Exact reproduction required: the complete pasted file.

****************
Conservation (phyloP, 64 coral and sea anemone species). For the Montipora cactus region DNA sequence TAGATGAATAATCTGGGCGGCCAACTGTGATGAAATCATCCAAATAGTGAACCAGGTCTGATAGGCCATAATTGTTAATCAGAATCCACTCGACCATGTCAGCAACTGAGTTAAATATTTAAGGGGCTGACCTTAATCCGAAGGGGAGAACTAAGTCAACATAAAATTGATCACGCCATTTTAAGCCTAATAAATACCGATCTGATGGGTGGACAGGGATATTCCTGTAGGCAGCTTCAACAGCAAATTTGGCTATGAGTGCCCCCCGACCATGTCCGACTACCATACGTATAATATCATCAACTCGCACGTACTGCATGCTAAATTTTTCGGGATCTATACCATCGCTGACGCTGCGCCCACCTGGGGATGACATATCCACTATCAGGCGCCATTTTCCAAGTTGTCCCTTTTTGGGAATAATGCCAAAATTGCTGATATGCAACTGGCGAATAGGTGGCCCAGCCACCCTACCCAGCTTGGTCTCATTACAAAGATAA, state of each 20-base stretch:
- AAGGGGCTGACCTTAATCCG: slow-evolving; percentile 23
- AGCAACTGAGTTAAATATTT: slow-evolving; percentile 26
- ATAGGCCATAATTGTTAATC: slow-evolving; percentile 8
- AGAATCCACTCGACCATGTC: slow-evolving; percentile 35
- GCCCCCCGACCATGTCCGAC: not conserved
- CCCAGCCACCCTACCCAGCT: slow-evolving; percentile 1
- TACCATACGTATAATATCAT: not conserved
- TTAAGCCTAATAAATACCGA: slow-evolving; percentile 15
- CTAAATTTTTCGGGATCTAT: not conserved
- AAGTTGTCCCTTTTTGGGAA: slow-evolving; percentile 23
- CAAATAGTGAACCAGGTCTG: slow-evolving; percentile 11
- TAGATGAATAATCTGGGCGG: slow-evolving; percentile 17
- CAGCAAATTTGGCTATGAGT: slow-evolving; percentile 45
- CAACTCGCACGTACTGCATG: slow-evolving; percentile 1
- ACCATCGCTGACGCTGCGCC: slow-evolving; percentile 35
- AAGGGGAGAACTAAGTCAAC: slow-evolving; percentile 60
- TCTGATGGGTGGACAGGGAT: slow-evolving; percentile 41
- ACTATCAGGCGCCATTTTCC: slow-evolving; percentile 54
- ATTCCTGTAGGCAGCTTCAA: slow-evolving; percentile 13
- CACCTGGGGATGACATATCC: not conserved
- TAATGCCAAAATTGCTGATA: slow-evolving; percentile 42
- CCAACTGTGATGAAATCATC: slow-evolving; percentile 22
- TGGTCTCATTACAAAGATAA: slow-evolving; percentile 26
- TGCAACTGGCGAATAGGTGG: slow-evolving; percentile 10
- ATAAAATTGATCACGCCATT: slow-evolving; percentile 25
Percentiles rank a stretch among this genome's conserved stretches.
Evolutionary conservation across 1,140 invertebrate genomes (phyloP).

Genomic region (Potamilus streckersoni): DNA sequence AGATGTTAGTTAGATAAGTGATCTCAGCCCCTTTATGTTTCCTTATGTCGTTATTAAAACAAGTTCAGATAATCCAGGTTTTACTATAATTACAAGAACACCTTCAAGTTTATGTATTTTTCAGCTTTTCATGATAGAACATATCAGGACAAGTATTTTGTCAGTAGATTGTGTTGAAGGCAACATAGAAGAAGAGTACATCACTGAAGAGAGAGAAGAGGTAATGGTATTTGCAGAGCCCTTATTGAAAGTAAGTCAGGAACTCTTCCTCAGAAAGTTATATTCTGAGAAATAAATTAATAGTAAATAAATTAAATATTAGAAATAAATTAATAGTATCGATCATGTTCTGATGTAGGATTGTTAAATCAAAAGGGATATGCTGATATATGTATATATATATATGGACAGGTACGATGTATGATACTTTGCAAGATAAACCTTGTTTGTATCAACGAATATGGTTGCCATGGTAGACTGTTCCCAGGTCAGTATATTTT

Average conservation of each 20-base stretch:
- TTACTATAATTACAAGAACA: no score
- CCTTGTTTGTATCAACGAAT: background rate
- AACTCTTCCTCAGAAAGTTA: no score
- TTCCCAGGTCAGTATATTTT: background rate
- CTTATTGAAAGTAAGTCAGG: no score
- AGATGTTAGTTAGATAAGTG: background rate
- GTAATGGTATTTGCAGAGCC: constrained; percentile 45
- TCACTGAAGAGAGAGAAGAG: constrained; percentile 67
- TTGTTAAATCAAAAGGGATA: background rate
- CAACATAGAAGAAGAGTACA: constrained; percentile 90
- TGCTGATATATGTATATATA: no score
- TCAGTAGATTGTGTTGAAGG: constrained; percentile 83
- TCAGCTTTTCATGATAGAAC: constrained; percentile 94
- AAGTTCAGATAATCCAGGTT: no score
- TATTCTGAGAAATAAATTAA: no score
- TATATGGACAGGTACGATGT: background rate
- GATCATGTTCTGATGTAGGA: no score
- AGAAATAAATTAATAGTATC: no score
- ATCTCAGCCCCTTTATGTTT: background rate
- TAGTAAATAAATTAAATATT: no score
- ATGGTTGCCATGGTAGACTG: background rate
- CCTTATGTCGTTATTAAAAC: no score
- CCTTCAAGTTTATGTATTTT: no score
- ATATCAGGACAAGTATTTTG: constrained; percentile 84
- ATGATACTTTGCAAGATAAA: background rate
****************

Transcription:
Conservation (phyloP, 64 coral and sea anemone species). For the Montipora cactus region DNA sequence TAGATGAATAATCTGGGCGGCCAACTGTGATGAAATCATCCAAATAGTGAACCAGGTCTGATAGGCCATAATTGTTAATCAGAATCCACTCGACCATGTCAGCAACTGAGTTAAATATTTAAGGGGCTGACCTTAATCCGAAGGGGAGAACTAAGTCAACATAAAATTGATCACGCCATTTTAAGCCTAATAAATACCGATCTGATGGGTGGACAGGGATATTCCTGTAGGCAGCTTCAACAGCAAATTTGGCTATGAGTGCCCCCCGACCATGTCCGACTACCATACGTATAATATCATCAACTCGCACGTACTGCATGCTAAATTTTTCGGGATCTATACCATCGCTGACGCTGCGCCCACCTGGGGATGACATATCCACTATCAGGCGCCATTTTCCAAGTTGTCCCTTTTTGGGAATAATGCCAAAATTGCTGATATGCAACTGGCGAATAGGTGGCCCAGCCACCCTACCCAGCTTGGTCTCATTACAAAGATAA, state of each 20-base stretch:
- AAGGGGCTGACCTTAATCCG: slow-evolving; percentile 23
- AGCAACTGAGTTAAATATTT: slow-evolving; percentile 26
- ATAGGCCATAATTGTTAATC: slow-evolving; percentile 8
- AGAATCCACTCGACCATGTC: slow-evolving; percentile 35
- GCCCCCCGACCATGTCCGAC: not conserved
- CCCAGCCACCCTACCCAGCT: slow-evolving; percentile 1
- TACCATACGTATAATATCAT: not conserved
- TTAAGCCTAATAAATACCGA: slow-evolving; percentile 15
- CTAAATTTTTCGGGATCTAT: not conserved
- AAGTTGTCCCTTTTTGGGAA: slow-evolving; percentile 23
- CAAATAGTGAACCAGGTCTG: slow-evolving; percentile 11
- TAGATGAATAATCTGGGCGG: slow-evolving; percentile 17
- CAGCAAATTTGGCTATGAGT: slow-evolving; percentile 45
- CAACTCGCACGTACTGCATG: slow-evolving; percentile 1
- ACCATCGCTGACGCTGCGCC: slow-evolving; percentile 35
- AAGGGGAGAACTAAGTCAAC: slow-evolving; percentile 60
- TCTGATGGGTGGACAGGGAT: slow-evolving; percentile 41
- ACTATCAGGCGCCATTTTCC: slow-evolving; percentile 54
- ATTCCTGTAGGCAGCTTCAA: slow-evolving; percentile 13
- CACCTGGGGATGACATATCC: not conserved
- TAATGCCAAAATTGCTGATA: slow-evolving; percentile 42
- CCAACTGTGATGAAATCATC: slow-evolving; percentile 22
- TGGTCTCATTACAAAGATAA: slow-evolving; percentile 26
- TGCAACTGGCGAATAGGTGG: slow-evolving; percentile 10
- ATAAAATTGATCACGCCATT: slow-evolving; percentile 25
Percentiles rank a stretch among this genome's conserved stretches.
Evolutionary conservation across 1,140 invertebrate genomes (phyloP).

Genomic region (Potamilus streckersoni): DNA sequence AGATGTTAGTTAGATAAGTGATCTCAGCCCCTTTATGTTTCCTTATGTCGTTATTAAAACAAGTTCAGATAATCCAGGTTTTACTATAATTACAAGAACACCTTCAAGTTTATGTATTTTTCAGCTTTTCATGATAGAACATATCAGGACAAGTATTTTGTCAGTAGATTGTGTTGAAGGCAACATAGAAGAAGAGTACATCACTGAAGAGAGAGAAGAGGTAATGGTATTTGCAGAGCCCTTATTGAAAGTAAGTCAGGAACTCTTCCTCAGAAAGTTATATTCTGAGAAATAAATTAATAGTAAATAAATTAAATATTAGAAATAAATTAATAGTATCGATCATGTTCTGATGTAGGATTGTTAAATCAAAAGGGATATGCTGATATATGTATATATATATATGGACAGGTACGATGTATGATACTTTGCAAGATAAACCTTGTTTGTATCAACGAATATGGTTGCCATGGTAGACTGTTCCCAGGTCAGTATATTTT

Average conservation of each 20-base stretch:
- TTACTATAATTACAAGAACA: no score
- CCTTGTTTGTATCAACGAAT: background rate
- AACTCTTCCTCAGAAAGTTA: no score
- TTCCCAGGTCAGTATATTTT: background rate
- CTTATTGAAAGTAAGTCAGG: no score
- AGATGTTAGTTAGATAAGTG: background rate
- GTAATGGTATTTGCAGAGCC: constrained; percentile 45
- TCACTGAAGAGAGAGAAGAG: constrained; percentile 67
- TTGTTAAATCAAAAGGGATA: background rate
- CAACATAGAAGAAGAGTACA: constrained; percentile 90
- TGCTGATATATGTATATATA: no score
- TCAGTAGATTGTGTTGAAGG: constrained; percentile 83
- TCAGCTTTTCATGATAGAAC: constrained; percentile 94
- AAGTTCAGATAATCCAGGTT: no score
- TATTCTGAGAAATAAATTAA: no score
- TATATGGACAGGTACGATGT: background rate
- GATCATGTTCTGATGTAGGA: no score
- AGAAATAAATTAATAGTATC: no score
- ATCTCAGCCCCTTTATGTTT: background rate
- TAGTAAATAAATTAAATATT: no score
- ATGGTTGCCATGGTAGACTG: background rate
- CCTTATGTCGTTATTAAAAC: no score
- CCTTCAAGTTTATGTATTTT: no score
- ATATCAGGACAAGTATTTTG: constrained; percentile 84
- ATGATACTTTGCAAGATAAA: background rate